Offending the Conscience

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Re: Offending the Conscience

Post by wosbald » Mon Nov 20, 2017 11:42 pm

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Re: Offending the Conscience

Post by hugodrax » Tue Nov 21, 2017 6:27 am

Is there a First Church of Christ the American? There really, really should be.
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Re: Offending the Conscience

Post by hugodrax » Tue Nov 21, 2017 7:17 am

Sorry, this has been a really respectful, interesting conversation. I still can't resist.

https://www.youtube.com/watch?v=c7nFTaR9YsU
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Re: Offending the Conscience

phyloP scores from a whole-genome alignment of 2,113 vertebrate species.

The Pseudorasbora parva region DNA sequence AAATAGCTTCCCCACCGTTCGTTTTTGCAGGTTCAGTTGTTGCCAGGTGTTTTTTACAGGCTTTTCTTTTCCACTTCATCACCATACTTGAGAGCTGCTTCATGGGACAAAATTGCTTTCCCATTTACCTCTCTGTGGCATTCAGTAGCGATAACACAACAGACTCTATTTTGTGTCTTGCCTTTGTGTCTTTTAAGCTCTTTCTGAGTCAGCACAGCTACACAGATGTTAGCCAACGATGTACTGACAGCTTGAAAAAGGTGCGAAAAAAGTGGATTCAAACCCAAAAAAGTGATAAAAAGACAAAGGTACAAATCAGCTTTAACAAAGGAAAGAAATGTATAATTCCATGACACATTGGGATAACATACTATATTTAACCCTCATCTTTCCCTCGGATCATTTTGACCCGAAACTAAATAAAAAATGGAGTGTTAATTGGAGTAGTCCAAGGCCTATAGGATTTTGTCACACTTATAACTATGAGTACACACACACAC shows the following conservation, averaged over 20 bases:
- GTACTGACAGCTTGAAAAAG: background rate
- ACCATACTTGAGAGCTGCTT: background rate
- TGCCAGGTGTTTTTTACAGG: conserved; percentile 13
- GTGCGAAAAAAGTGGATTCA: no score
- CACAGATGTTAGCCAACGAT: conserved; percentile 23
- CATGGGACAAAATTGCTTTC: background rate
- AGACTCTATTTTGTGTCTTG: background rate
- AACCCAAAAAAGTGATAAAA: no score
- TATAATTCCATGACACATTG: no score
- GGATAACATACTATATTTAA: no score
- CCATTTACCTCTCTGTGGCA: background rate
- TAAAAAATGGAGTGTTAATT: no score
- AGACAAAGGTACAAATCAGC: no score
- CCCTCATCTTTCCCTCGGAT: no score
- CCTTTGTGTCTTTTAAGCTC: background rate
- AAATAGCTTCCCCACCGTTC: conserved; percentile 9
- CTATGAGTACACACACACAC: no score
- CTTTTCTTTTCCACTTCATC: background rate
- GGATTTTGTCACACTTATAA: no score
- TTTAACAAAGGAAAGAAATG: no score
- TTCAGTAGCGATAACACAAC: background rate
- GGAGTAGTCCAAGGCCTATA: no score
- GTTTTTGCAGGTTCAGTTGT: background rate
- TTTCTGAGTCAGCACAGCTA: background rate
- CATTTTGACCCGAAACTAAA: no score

Post by UncleBob » Tue Nov 21, 2017 8:43 am

Sir Moose wrote:
Mon Nov 20, 2017 11:24 pm

If I understand correctly what you're trying to say, then I believe you are misunderstanding Jesus' statement. It sounds like you're saying that he told them to get swords so that they would be transgressors and he would be then be "with the transgressors." I believe what Jesus was actually saying was that he was about to be numbered with the transgressors and crucified, thereby leaving the disciples without Jesus there to look out for them. Therefore, they needed to provide for their own safety from that point forward.
That is certainly not what either the text nor the prophecy Jesus is referring to demonstrates. Keep in mind that the swords had to be there in order to fulfill the prophecy--not that the swords were there to stop/protect from the prophecy.